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Obama Should Act Like M.L. King, Not Khrushchev

At its core, the likelihood that Ukraine will become a U.S. satellite is no less of a threat to Russias national security as Soviet missiles in Cuba were to the U.S.

Published: April 23, 2014 (Issue # 1807)




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After CIA director John Brennans recent visit to Kiev and his talks with Ukrainian intelligence officers, it is clear that the Ukrainian crisis has ushered in a new cold war in which the U.S. and Russia are battling each other on the territory of a third country. In the previous Cold War, that struggle took place in African and Asian countries, but now, with Russia weaker than before, the battle has come to Moscows backyard Ukraine. What began as a disagreement with Europe over Ukraines future has now become an open conflict between the U.S. and Russia.

Also by this author: Russia Must Stop U.S. Aggression

This is probably the worst conflict between the two countries since the Cuban missile crisis, but in the Ukrainian crisis the two sides have switched roles. This time, U.S. President Barack Obama is not taking President John F. Kennedys role in the standoff, but that of former Soviet leader Nikita Khrushchev. In 1962, Khrushchev thought the U.S. was weak and that he could therefore place Soviet missiles in Cuba. But in placing nuclear missiles so close to U.S. territory, he had crossed a red line that provoked a tough U.S. response.

Also by this author: Why There Will Be War in Ukraine

Now Obama, like Khrushchev, has crossed a red line by helping a Russophobic government to seize power by force in Kiev. Obamas main mistake was that he failed to understand that Moscow would view U.S. support for the new anti-Russian government in Kiev as both an act of aggression and an existential threat to Russia and that Moscow would be prepared to resist blatant U.S. meddling in Ukraine at all costs. Just as Khrushchev became emboldened by the Soviet Unions emergence as a superpower and overestimated Washingtons weakness, Obama, it would seem, is emboldened with the U.S. status as the only remaining superpower, while overestimating Moscows weakness. Russia might not be a strong global superpower, but it has great strength in its own region.

At its core, the likelihood that Ukraine will become a U.S. satellite is no less of a threat to Russias national security as Soviet missiles in Cuba were to the U.S.

Ethnic Russians and Ukrainians in Ukraine are not opposed to each other. In fact, the two even blend together in some places. For example, 75 percent of the population in the rebellious cities of Slavyansk and Kramatorsk speak Russian as their primary language, according to recent polls. Meanwhile, 65 percent of all Ukrainians speak Russian as their primary language, even though they are able to speak Ukrainian.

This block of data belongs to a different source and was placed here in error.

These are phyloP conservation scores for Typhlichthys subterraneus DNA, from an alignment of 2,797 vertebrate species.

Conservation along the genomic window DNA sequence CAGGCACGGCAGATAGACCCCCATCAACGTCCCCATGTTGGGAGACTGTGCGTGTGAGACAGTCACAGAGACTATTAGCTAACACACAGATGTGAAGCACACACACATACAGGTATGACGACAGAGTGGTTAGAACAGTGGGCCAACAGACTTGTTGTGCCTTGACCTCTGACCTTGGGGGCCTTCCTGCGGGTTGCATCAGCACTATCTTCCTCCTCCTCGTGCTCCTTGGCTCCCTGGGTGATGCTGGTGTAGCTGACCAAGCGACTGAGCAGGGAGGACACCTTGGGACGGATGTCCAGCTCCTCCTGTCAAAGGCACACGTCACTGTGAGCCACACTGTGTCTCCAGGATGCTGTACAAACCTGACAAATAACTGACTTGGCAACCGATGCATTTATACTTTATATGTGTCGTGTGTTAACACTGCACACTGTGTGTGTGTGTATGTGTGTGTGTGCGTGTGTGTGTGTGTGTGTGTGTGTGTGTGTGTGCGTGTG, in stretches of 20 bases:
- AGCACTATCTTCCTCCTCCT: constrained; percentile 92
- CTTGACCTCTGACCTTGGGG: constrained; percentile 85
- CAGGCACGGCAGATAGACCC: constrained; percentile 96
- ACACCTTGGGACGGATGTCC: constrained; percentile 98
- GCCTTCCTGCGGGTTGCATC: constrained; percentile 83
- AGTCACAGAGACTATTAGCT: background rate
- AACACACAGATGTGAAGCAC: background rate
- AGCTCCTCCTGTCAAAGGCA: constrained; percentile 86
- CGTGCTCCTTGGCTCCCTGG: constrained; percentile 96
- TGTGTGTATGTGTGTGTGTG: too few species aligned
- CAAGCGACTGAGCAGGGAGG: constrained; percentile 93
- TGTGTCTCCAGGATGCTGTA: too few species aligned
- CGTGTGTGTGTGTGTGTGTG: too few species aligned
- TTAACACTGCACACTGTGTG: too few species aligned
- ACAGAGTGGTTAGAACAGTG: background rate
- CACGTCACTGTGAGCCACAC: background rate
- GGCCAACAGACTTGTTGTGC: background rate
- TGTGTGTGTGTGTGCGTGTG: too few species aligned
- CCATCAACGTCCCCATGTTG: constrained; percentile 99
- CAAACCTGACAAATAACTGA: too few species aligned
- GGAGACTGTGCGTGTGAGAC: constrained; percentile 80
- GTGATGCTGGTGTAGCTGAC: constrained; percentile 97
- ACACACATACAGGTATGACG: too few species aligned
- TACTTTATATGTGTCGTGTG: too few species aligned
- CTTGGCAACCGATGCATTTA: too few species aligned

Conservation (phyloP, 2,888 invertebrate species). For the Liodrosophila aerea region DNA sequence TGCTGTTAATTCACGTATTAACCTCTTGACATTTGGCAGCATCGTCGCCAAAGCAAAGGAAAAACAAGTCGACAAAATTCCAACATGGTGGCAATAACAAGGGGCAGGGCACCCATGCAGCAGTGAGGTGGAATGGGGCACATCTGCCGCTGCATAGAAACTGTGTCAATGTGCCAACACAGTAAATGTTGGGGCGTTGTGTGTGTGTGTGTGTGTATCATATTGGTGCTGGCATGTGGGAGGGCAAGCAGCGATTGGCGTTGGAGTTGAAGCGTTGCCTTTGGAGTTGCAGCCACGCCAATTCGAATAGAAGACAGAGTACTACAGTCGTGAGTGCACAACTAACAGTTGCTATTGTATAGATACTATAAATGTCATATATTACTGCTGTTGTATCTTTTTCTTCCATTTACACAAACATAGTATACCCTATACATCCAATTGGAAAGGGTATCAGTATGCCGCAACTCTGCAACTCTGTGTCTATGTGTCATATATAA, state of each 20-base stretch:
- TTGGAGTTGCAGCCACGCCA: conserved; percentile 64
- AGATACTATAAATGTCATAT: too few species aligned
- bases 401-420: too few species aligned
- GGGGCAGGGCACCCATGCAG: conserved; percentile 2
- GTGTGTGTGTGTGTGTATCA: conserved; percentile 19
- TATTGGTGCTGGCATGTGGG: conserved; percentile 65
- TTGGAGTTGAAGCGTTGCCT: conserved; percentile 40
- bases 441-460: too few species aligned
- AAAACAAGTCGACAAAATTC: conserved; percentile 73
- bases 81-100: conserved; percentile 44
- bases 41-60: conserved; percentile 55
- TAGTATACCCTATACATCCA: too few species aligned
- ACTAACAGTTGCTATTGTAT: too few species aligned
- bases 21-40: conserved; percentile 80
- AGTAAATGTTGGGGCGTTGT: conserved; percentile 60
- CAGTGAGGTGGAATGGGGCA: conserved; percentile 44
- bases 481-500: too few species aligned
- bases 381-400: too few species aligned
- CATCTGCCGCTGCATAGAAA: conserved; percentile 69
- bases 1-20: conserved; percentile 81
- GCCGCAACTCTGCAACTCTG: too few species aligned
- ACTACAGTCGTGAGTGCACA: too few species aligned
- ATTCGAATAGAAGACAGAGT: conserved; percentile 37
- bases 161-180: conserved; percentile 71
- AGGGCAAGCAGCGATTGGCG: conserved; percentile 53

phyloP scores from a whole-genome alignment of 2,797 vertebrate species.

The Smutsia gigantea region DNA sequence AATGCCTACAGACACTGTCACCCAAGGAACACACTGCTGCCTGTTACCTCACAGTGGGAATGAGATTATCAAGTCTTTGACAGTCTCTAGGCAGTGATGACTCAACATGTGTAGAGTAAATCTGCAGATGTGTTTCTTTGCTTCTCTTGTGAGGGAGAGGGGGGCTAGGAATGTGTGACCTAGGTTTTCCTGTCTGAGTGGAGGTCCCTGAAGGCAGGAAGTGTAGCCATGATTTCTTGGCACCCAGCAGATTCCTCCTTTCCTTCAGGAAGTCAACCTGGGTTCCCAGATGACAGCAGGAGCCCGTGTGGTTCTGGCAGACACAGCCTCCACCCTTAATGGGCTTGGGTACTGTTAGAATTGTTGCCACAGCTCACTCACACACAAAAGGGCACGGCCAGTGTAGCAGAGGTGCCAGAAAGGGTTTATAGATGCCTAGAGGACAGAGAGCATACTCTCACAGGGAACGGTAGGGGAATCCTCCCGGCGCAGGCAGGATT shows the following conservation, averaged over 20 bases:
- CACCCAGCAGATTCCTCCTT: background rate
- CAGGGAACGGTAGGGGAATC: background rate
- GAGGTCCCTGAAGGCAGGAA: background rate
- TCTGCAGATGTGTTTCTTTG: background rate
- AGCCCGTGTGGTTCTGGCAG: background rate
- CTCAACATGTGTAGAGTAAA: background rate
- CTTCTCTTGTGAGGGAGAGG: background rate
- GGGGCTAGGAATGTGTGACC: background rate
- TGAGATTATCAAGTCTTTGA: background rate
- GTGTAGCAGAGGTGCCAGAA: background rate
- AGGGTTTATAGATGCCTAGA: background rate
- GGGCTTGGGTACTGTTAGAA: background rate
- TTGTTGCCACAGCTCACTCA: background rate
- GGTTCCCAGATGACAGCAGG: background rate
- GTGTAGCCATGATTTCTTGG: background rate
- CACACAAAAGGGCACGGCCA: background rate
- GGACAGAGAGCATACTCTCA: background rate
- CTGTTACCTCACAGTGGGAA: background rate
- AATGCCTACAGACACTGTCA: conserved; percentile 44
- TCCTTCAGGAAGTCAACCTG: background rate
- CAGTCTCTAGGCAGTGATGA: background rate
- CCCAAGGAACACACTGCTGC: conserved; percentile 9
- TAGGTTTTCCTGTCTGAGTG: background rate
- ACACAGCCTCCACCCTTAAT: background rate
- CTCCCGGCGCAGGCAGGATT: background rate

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ALL ABOUT TOWN

Thursday, Aug. 21


Time is running out to see the fantastic creations on display at the 2014 Sand Castle Festival on the beach at the Peter and Paul Fortress. Adhering to the theme of Treasure Island, visitors can wander amongst larger-than-life interpretations of pirate life or attend one of the workshops held to educate a future generation of sand artists. The castles will remain on the beach until Aug. 31.



Friday, Aug. 22


Get ready to pledge allegiance to the flag during National Flag Day, paying tribute to when, 23 years ago today, the iconic hammer-and-sickle was replaced with the tricolor that now flutters in the wind. Petersburgers will be treated to a free concert on Palace Square, a military parade and a culminating air show featuring Russias Russian Knights stunt pilots.



Saturday, Aug. 23


Uppsala Park plays host to Fairy Noon today, a performance of five separate fairy tales ranging from folk classics to more haunting selections. There will be three different renditions of the tales throughout the day and tickets start at 500 rubles ($13.80) for adults and 300 rubles ($8.30) for children.


Classic Finnish cartoon characters the Moomins expect to receive a warm welcome from Russian fans during todays Moomin Festival at the Pearl Plaza Shopping Center at 51 Petergofskoye Shosse. Become a kid again or introduce a new generation to the beloved creation of Finnish writer Tove Jansson.



Sunday, Aug. 24


The tortured genius of Dutch master Vincent van Gogh gets his day in the centers Konnushnaya Ploschad during Make Art Like Van Gogh, a daylong celebration of the artist that will allow amateur artists to try and replicate the work that made the famed painter world-renowned.


Experience a variety of dances highlighting the diversity of the world around as at the final day of the Ethno-Dance International Dance Festival that has been at the St. Petersburg Humanitarian University of Trade Unions this past week. Tonights performance will feature Egyptian dancers accompanied by local orchestras.



Monday, Aug. 25


Today kicks off the Elena Obraztsovoy International Competition for Young Vocalists in the large hall of the Shostakovich Philharmonic. Talented youngsters will showcase their range over the next six days before a winner is chosen on Aug. 30.



Tuesday, Aug. 26


Love movies but hate all those words? Then check out Rodina Cinema Centers Factor of Consensus film forum this evening. Silent movie classics from the beginning of the 20th century will be screened and accompanied by a pianist, who will provide the soundtrack for the ongoing action. The screenings begin at 7 p.m. Check Rodinas website for more details.



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